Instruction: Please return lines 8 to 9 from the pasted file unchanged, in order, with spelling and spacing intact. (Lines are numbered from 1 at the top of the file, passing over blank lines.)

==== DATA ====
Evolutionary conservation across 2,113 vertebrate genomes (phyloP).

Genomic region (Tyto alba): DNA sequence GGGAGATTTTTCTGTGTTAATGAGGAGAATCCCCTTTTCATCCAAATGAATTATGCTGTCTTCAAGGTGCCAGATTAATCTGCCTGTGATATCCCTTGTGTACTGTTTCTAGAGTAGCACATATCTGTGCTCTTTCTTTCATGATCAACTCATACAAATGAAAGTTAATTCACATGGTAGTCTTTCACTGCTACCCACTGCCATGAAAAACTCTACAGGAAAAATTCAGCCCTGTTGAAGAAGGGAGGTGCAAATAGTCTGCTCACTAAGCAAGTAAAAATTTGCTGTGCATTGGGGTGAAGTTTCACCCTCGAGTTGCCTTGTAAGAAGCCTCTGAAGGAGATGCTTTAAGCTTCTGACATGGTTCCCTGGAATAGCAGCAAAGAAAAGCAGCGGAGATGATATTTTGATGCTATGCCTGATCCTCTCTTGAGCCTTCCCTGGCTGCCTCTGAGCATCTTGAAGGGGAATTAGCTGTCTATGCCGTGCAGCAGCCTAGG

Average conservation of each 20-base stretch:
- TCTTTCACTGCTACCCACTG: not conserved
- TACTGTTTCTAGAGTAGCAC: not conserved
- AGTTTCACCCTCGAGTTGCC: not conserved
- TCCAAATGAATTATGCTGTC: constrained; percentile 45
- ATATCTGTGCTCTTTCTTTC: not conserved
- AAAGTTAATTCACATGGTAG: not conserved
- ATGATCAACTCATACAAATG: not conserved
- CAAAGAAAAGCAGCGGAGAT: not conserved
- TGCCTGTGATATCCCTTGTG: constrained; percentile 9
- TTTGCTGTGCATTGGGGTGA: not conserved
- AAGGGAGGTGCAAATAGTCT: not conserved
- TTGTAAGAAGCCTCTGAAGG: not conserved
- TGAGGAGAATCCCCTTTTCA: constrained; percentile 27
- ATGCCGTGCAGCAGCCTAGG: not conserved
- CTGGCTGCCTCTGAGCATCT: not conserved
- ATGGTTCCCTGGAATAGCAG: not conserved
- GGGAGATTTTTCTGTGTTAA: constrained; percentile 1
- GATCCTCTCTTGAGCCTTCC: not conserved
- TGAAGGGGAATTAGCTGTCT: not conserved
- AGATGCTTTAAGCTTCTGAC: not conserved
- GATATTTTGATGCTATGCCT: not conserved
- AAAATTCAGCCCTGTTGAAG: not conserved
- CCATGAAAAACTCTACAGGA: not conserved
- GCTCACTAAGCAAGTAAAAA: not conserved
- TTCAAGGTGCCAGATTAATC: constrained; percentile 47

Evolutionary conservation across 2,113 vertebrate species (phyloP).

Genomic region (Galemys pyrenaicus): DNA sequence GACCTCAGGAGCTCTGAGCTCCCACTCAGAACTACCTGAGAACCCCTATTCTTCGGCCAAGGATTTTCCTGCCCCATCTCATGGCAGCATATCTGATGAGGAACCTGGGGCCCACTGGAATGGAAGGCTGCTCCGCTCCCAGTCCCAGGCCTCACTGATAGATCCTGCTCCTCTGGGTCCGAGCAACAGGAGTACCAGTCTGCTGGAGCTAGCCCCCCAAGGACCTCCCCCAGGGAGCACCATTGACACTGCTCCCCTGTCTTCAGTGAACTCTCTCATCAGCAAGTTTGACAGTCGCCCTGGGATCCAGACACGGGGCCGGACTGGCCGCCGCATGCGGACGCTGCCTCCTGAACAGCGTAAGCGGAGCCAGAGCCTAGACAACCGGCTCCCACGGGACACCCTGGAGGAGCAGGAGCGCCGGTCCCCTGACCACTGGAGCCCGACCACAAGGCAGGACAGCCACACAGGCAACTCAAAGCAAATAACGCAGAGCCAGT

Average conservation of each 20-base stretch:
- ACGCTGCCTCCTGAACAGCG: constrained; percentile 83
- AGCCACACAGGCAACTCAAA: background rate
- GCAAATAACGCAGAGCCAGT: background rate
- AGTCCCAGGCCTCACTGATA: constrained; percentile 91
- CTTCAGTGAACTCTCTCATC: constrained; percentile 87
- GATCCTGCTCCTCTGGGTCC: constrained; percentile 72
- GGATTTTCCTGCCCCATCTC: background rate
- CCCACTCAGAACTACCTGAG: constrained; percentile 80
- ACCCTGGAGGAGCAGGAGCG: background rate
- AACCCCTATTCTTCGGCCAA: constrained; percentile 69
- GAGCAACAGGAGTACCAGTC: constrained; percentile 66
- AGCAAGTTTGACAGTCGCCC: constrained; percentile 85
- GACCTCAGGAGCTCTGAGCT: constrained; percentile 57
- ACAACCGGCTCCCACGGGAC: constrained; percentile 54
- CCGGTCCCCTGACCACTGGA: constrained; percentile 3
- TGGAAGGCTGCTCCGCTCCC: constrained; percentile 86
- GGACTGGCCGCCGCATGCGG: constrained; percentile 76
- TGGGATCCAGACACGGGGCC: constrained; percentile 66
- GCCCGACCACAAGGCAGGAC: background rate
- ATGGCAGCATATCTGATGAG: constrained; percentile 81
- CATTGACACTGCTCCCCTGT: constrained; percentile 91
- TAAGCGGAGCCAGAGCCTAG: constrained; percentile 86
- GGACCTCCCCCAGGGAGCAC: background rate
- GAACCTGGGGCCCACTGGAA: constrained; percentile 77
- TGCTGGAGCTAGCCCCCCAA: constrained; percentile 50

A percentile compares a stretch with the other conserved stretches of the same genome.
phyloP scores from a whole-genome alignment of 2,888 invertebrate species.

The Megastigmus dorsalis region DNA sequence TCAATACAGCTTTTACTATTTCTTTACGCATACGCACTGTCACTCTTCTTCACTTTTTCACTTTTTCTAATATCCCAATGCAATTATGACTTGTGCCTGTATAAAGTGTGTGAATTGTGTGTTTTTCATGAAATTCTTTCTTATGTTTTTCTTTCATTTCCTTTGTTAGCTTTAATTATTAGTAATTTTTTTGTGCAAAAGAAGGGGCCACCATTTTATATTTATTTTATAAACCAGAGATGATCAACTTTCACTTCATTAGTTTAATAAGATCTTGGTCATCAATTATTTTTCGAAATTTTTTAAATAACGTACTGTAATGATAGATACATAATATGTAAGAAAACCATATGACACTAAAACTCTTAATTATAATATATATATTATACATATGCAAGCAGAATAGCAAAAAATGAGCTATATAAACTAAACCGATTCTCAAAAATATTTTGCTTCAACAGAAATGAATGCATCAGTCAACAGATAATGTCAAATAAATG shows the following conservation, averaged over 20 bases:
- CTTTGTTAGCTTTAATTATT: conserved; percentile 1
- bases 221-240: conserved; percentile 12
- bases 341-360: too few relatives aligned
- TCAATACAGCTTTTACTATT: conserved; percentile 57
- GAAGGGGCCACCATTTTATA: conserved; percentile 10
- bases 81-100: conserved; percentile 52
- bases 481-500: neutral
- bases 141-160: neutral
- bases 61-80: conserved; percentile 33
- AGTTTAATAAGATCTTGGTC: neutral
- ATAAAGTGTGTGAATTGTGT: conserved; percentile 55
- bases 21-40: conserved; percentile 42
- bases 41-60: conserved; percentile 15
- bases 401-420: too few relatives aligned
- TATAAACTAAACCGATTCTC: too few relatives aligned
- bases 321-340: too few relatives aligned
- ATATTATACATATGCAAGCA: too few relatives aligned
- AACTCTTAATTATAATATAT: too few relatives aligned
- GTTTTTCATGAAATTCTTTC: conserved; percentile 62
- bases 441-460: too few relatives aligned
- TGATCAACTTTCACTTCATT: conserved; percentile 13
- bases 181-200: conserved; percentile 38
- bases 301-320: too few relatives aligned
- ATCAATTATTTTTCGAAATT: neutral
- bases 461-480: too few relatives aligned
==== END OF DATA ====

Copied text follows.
- ATATCTGTGCTCTTTCTTTC: not conserved
- AAAGTTAATTCACATGGTAG: not conserved